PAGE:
How to Play the A Minor Chord
The A minor chord is one of the most widely-used chords that can be heard in a variety of popular songs. Learn this rich-sounding chord here.
By Lana Cooper
The Am (A minor) chord is one of the most widely-used chords that can be heard in a variety of popular songs. When played in standard E tuning, the Am chord has a rich, heavy sound. And, like most minor chords, its tone evokes a somber or sad emotional feel.
The Am chord can be found in songs across a variety of genres, including rock, folk and country. Let’s dive in and learn how to play it!
Playing the A Minor Chord
The A minor chord can be a challenge for beginner guitarists who haven’t built up their finger dexterity to make a swift transition to land their fingers on the correct strings and frets . However, when you look at the sheer volume of songs that use the Am chord, it’s a challenge worth accepting.
With some practice, you’ll be able to easily “stick the landing” and master the finger positioning required to play the A minor chord.
To play the chord, begin by placing your first (index) finger on the first fret of your B string. From there, place your second (middle) finger on the second fret of your G string. Finally, stretch your third (ring) finger over to the D string on the second fret.
- Index finger: 1st fret of the B (2nd) string
- Middle finger: 2nd fret of the D (4th) string
- Ring finger: 2nd fret of the G (3rd) string
Strum 5 strings down from the A string and let the chord ring out.
What Notes Make Up the A Minor Chord?
There are no flats or sharps in an A minor chord. Rather, this chord sounds the following notes when played together:
A, E, A, C, E
When playing the Am chord, you’ll be striking every string except for your low E, whether you’re playing an upward or downward strumming pattern.
Songs That Use the Am Chord
When played by itself, the A minor chord has a downbeat tone. It’s no surprise the chord finds its way into songs with an introspective edge. However, the Am chord also appears in some up-tempo songs, serving as an edgy contrast to major chords. Here are some examples:
Pensive classic rock songs like “One” by U2, “Losing My Religion” by R.E.M. and Creedence Clearwater Revival’s “Have You Ever Seen the Rain?” showcase the sonic power of the A minor chord to set the tone (pun intended) for songs with heavier lyrical content. More recent rock hits like Paramore’s “Ain’t It Fun” and “The Pretender” by Foo Fighters keep that sentiment alive and well with their use of A minor.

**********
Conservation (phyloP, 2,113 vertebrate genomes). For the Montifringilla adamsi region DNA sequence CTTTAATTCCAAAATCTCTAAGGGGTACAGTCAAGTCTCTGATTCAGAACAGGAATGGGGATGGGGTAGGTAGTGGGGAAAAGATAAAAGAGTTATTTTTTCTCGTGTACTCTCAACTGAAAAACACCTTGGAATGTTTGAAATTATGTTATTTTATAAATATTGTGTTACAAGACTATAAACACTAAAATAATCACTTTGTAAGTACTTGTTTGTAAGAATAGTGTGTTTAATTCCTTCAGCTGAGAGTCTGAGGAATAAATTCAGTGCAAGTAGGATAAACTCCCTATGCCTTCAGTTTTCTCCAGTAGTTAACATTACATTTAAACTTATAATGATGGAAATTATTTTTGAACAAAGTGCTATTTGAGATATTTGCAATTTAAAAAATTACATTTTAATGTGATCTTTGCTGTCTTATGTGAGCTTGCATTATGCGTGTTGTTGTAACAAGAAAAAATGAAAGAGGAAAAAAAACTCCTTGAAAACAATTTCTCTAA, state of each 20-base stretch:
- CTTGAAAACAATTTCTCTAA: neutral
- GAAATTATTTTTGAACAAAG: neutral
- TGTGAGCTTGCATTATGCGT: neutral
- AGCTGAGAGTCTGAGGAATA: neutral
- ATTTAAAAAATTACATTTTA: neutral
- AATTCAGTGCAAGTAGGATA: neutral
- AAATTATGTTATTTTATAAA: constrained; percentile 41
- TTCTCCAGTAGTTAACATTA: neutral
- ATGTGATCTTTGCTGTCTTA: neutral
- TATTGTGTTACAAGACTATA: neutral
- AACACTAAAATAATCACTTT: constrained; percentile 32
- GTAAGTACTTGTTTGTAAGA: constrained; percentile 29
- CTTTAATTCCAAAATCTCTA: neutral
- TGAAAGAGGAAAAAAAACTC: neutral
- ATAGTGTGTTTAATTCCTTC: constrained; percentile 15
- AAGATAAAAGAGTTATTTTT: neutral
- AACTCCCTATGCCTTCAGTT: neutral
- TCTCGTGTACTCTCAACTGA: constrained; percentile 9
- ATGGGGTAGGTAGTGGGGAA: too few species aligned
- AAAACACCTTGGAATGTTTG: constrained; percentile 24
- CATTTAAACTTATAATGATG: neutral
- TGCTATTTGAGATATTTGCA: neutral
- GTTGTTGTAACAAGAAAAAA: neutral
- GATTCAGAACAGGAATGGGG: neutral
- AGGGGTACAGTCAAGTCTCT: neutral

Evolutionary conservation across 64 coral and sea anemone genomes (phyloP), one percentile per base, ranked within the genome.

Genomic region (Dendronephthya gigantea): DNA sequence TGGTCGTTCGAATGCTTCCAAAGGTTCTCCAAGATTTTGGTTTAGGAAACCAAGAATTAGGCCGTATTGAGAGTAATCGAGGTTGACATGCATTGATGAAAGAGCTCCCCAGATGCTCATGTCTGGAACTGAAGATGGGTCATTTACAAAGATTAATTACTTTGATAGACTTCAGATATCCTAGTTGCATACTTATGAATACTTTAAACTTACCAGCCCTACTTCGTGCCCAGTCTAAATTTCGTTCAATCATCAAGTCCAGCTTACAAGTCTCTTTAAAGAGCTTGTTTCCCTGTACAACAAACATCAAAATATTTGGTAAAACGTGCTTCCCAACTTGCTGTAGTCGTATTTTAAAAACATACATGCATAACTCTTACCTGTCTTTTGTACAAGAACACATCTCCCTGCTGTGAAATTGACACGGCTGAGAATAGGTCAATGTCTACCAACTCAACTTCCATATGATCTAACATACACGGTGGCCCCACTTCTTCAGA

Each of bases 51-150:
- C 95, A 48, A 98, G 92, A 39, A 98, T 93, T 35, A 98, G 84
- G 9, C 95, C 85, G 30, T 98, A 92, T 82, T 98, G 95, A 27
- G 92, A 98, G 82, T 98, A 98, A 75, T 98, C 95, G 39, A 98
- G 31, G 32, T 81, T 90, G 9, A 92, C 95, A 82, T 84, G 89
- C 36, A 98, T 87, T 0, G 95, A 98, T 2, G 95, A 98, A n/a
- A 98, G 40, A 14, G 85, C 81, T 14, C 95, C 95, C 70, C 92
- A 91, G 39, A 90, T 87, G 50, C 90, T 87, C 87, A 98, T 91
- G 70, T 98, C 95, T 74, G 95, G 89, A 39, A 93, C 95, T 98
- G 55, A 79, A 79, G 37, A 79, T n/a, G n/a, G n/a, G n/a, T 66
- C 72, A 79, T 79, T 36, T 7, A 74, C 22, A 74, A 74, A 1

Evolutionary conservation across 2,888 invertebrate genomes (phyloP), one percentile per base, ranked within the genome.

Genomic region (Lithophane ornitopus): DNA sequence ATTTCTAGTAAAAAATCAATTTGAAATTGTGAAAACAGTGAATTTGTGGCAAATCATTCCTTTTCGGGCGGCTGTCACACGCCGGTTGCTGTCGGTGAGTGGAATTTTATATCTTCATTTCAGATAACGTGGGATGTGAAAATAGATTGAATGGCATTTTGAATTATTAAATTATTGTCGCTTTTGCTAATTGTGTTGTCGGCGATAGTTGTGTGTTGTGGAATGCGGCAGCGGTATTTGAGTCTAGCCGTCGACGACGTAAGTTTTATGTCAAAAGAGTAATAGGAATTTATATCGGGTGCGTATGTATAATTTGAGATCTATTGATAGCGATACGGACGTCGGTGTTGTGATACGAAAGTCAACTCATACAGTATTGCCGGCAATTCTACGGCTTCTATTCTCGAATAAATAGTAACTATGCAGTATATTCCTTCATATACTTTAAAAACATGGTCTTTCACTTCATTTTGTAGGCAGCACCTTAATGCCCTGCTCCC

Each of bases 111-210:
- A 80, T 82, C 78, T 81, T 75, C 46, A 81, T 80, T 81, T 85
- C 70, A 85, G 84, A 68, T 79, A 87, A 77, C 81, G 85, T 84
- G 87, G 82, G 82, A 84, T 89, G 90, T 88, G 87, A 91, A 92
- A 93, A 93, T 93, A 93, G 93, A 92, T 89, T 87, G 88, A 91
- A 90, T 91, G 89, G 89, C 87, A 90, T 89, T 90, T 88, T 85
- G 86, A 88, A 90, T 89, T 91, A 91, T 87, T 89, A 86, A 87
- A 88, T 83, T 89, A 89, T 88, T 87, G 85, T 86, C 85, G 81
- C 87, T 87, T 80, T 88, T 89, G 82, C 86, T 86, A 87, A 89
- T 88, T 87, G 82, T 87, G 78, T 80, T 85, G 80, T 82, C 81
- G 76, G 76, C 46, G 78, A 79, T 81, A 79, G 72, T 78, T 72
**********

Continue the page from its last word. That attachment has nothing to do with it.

The Am chord also lends itself to creating a mood for songs. Take note of the psychedelic feel of the Clapton-powered Cream classic, “White Room.” Or the power ballad majesty of “Love Song” by Tesla. You can also hear the A minor chord create an unsettling feel in “Where Is My Mind” by the Pixies, which was featured in the final scene of the movie Fight Club.
The A minor chord is a mainstay in classic and modern folk songs steeped in wistful yearning. Its deep, velvety sound could be heard in the equally deep and velvety-voiced Leonard Cohen’s iconic ballad, “Hallelujah.” Covered by everyone from Jeff Buckley to k.d. lang to Rufus Wainwright, the song lyrics actually point out the placement of the A “minor fall” and the (F chord’s) “major lift.”
The Am chord also appears in "California Dreamin'" from ‘60s folk quartet the Mamas and the Papas. Fast-forward to the 1990s and Lilith Fair singer-songwriter Jewel weaves the A minor chord into two of her biggest hits, “Who Will Save Your Soul” and “You Were Meant For Me.”
The A minor chord’s legacy as a staple of emotionally turbulent folk tunes is alive and well today. Guitarists can hear it in “9 Crimes” by Damien Rice, Bon Iver’s “Skinny Love,” and “Ho Hey” by the Lumineers.
The A minor chord isn’t all doom and gloom, however. It provides a punchy contrast in up-tempo pop songs like “Can’t Feel My Face” by the Weeknd and “California Girls” by The Beach Boys. It also serves up a sexy edge to songs like TLC’s “Creep,” Peggy Lee’s classic, “Fever”, and John Legend’s “All of Me.”
While the chord shows its versatility in faster-tempoed pop songs, it still lends an introspective edge to pieces like U2’s “With Or Without You,” “The Scientist” by Coldplay and Phosphorescent’s “Song For Zula.”
No genre embodies grit, tears, and triumph more than country (except for maybe the blues). So, it’s no surprise to hear the A minor chord pop up in country classics like “A Broken Wing” by Martina McBride and “A Thousand Miles From Nowhere” by Dwight Yoakam.
Modern country makes good use of the Am chord in songs like Lucinda Williams’ weathered “Car Wheels on a Gravel Road” and Montgomery Gentry’s “Tattoos & Scars.”
Remember what we said earlier about the genre-spanning power of grit, tears and triumph in music? Well, the blues has all of that and then some. The Am chord works its way into soulful takes like “Aint No Sunshine” by Bill Withers and the legendary Aretha Franklin’s rendition of “(You Make Me Feel Like a) Natural Woman.”
For more outstanding examples of the A minor chord in action, listen to Buddy Guy’s “Damn Right I Got the Blues,” (which gives guitarists a snappy answer to “how are you doing today?”) and Robert Cray’s blistering “Smoking Gun.”
Practice and repetition can help your fingers find the right position to play an A minor chord and make a smooth transition to other chords in songs you’re learning. Try playing songs from different genres with the Am chord to hear its versatility and familiarize yourself with its distinct sound.
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